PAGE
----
Despite repetitive arguments like those above, the government cannot be swayed. Congress seems to think that letting online poker run free will lead to the popularization of other, more dangerous types of gambling online, including sports books which “may lead to undermine the integrity of sports” (“A Gambling E-Nation”) Most notably the NCAA, which has had numerous problems with gambling and endorsement in the past. But the question still is, how can poker lead to something like fraud in the NCAA? It’s highly improbable that someone logging on to Pokerstars.com for the first time will later become the target of the FBI for fixing the Final Four. A majority of the people who play on these websites play solely poker, whether online or at the casino. They are not gamblers looking for action; they are attracted to the special skills that one needs to become a winning poker player. It seems completely illogical to make the bridge from poker to fixing professional or collegiate sporting events. It seems as if the government is now looking for any excuse to get online poker off of American soil. Even the WTO is looking to change America’s tune. A recent decision after a grievance from Antigua led to the WTO telling America that their online gambling ban needed to be changed, as it was a violation of the rules of global trade. The decision was immediately appealed by the United States (“House of Cards”). It’s obvious that the United States is completely against online poker, but with such attention from the WTO, it seems as though their quest to stifle online gambling may have to take a detour.
Hobby poker players like Jason Strasser mentioned above, are not the only ones who will be negatively affected by a complete ban of online poker in America. Executives from the rising companies that run these online card rooms will have to take a severe pay cut, as 70% of most online players, and most profit, are from the U.S. (Stone 1). The CEO in the limelight in the hustle and bustle of Las Vegas these days is Calvin Ayre, the CEO of the poker room at Bodog.com. Bodog started out as an online sports book, and then opened an online card room after the start of the online poker boom. Bodog is known in the poker world for being very hip and chic, signing young professionals David Williams and Josh Arieh, who both made the final table of the 2004 Main Event, making over $3 million and $2 million respectively. Ayre, 45, lives the life of a 21 year old debutante now. He attends the swankiest Las Vegas parties and Los Angeles premieres, all because he runs a poker website (Gray). It is obvious that it’s not the end of the world for Calvin Ayre if the United States gets their way and bans online poker. He’s a very successful businessman otherwise, and would have to give up his chartered rides on private jets if the ban goes through. But for some people, people you might see walking down the U of A mall, it is quite near to the end of the world if the poker ban sees the light of day.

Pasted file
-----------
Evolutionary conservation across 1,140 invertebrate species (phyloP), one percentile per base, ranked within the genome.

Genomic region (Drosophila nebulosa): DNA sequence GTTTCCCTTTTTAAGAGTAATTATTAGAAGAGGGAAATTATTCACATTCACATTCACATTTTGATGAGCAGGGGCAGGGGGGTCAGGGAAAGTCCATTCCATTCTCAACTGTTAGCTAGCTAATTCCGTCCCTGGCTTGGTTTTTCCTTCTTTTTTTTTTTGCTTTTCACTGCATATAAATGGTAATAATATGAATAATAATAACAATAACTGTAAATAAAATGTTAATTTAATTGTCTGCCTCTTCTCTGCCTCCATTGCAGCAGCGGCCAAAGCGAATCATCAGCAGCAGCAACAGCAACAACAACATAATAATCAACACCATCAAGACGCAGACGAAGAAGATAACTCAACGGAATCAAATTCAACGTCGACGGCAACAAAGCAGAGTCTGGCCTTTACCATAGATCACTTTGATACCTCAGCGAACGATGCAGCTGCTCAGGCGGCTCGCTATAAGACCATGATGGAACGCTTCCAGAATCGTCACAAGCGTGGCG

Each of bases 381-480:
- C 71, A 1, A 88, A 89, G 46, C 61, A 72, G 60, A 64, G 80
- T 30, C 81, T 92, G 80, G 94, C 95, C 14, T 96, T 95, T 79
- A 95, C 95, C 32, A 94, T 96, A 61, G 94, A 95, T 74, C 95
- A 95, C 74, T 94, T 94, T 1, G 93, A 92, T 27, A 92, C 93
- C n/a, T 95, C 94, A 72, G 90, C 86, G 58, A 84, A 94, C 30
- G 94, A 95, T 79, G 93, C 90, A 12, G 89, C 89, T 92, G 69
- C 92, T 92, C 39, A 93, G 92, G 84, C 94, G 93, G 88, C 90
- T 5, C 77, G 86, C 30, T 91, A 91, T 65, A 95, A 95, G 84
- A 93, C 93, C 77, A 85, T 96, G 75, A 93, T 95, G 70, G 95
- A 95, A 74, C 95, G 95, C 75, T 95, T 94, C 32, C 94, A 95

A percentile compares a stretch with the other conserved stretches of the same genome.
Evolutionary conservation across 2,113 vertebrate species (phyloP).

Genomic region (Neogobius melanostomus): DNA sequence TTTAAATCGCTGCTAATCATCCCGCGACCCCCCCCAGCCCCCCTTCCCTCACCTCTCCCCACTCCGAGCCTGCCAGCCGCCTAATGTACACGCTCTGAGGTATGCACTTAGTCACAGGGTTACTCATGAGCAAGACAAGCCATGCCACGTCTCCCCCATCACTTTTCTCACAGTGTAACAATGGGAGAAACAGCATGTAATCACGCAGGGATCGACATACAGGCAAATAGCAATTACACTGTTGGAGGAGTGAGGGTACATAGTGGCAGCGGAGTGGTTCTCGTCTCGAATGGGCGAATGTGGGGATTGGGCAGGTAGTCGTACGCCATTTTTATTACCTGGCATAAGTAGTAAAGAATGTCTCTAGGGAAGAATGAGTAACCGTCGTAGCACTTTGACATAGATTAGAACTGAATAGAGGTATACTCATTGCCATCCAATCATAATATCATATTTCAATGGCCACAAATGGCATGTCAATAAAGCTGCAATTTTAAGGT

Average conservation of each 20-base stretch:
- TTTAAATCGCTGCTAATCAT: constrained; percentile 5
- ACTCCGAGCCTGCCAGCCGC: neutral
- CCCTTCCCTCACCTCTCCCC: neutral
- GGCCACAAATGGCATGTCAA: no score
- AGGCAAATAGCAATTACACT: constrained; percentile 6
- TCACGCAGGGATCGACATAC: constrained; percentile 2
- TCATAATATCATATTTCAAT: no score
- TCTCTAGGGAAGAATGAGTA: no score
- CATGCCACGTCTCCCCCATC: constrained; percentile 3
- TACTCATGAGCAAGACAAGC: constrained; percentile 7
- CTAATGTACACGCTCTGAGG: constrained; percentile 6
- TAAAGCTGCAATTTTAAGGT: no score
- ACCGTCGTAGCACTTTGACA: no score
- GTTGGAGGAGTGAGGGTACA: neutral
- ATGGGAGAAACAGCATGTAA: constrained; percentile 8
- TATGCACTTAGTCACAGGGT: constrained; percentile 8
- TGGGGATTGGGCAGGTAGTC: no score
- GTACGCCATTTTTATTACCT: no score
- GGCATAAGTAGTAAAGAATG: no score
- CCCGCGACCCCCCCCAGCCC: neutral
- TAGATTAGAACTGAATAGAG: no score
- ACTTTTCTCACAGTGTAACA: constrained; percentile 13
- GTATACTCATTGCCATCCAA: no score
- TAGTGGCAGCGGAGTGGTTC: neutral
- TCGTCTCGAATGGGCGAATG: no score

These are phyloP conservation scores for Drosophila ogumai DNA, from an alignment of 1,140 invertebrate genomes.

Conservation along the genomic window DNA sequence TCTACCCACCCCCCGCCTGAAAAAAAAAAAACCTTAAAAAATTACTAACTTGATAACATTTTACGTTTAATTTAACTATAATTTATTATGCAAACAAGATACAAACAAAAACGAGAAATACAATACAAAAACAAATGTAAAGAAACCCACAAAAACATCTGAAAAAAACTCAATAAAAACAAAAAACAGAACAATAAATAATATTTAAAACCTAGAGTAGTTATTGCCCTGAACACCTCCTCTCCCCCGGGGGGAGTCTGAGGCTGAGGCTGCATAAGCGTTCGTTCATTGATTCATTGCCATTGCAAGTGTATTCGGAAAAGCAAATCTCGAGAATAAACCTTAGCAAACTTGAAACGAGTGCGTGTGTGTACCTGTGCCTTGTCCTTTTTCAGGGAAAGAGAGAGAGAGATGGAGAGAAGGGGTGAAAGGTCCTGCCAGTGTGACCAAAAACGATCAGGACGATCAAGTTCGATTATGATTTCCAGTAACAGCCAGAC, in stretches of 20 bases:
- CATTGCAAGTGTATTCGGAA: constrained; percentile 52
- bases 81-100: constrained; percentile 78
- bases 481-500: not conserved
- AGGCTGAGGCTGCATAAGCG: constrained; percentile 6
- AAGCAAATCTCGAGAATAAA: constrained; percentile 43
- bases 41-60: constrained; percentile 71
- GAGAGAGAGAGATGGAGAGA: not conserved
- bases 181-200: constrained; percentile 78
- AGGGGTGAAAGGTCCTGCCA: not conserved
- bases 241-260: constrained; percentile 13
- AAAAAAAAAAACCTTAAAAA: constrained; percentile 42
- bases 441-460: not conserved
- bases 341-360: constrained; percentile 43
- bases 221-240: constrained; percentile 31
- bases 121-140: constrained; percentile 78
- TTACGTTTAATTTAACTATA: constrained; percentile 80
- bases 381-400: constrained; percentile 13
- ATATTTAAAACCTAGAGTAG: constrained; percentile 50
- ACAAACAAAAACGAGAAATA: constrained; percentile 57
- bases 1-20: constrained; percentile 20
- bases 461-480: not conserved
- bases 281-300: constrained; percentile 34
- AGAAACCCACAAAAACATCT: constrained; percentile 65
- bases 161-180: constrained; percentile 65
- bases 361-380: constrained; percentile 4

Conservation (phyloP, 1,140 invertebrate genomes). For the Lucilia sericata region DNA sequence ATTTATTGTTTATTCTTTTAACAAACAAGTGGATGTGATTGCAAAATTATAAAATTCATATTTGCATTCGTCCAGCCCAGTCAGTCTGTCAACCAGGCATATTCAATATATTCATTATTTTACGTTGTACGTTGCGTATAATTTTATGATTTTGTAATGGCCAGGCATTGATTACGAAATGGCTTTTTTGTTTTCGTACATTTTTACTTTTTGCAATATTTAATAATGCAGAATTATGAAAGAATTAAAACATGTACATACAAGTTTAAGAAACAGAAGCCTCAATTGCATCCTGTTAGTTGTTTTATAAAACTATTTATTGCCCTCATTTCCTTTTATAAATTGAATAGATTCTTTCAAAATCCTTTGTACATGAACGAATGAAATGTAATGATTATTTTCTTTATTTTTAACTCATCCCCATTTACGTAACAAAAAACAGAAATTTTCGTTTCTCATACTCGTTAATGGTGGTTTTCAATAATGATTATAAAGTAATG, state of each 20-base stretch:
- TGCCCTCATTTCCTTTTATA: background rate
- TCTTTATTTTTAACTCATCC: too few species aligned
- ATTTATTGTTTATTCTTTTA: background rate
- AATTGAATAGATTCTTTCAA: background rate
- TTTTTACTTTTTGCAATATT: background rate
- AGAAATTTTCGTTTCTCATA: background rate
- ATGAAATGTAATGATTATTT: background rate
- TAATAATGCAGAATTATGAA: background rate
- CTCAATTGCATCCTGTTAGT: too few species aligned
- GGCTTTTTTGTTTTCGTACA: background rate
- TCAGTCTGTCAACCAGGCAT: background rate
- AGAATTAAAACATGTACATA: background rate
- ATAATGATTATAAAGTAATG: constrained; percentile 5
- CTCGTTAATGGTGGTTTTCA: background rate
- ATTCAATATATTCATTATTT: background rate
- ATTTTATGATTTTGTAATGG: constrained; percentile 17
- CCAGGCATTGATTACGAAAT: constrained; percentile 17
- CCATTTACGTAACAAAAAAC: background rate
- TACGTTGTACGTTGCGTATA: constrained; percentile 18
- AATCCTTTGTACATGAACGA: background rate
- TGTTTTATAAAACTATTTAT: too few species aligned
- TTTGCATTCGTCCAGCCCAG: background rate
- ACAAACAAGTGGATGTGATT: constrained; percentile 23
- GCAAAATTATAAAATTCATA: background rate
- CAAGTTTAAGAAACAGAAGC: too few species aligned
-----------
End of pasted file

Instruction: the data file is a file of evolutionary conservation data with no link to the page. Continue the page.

One of these people is my good friend Lee Gaines. If you were going to describe Lee in one word, it would be unassuming. Watching him walk past you on the mall would be an event you’d most likely forget. But if you get to know him, there’s no way you’ll forget this man. Gaines is a native of the Boondocks of Phoenix, and one look at his laid back demeanor and undertoned hip hop style, you’d think he’d fit right into the Aaron McGruder TV show. But there’s one thing you’d never guess about Lee Gaines after knowing him for a week, he’s a professional poker player. He plays online at Pokerstars.com under the pseudonym “Bill Ivey”, where he’s known for tearing up some of the highest stakes cash games and tournaments for thousands of dollars at a time, although he can easily remember his humble beginnings. Gaines recounts, “The first game I played was $.50/$1 limit hold’em where the biggest pot I was about $80. Now an $80 pot isn't at all significant at the limits I play, and losing $1,000 in one hand is not uncommon to me”(Gaines 1). Technically, it is uncommon, because Gaines is accustomed to being on the winning side of those pots. Gaines is a professional in every sense of the word. Not only is poker his sole means of income, he treats it as someone would treat a career. This is what differentiates Gaines from most others that play online. The people who deposit $200 to just play for fun are the people that Gaines takes to the cleaners in tournaments ranging from $22 to $530 and cash games as high as $10/$20 with no limits on the betting. “Someone getting lucky is just temporary, to win consistently, you need the skills” (Gaines 1). So how does Gaines feel every time there’s a bill in Congress to ban online poker, to put a ban on his career? Gaines doesn’t hold his emotions back on the subject:
I am associated with a lot of different online players that play different games and limits. A lot of them are pros, and some are students, some play just as a hobby and have full-time jobs. Although we are all different in that way, all of us think that banning online poker is preposterous. We all strongly agree that the government shouldn't control online poker. I think it’s crazy that the government can come into our households and tell us what we can and cannot do with our own hard-earned money. (Gaines 2)
By continuously attempting to ban online poker, the government is trying to take away the livelihoods of some of its own citizens. The reality of the situation is that online poker is now a part of American life, whether the government likes it or not. Both part time and full time players must let their voice be heard in a situation where ignorance is leading to fear, and the fear of the unknown is leading to the desire to rid the unknown from our society; even if that means ruining the career of citizens like Calvin Ayre, Lee Gaines, and the countless other Americans making a hard earned living from the world of online poker.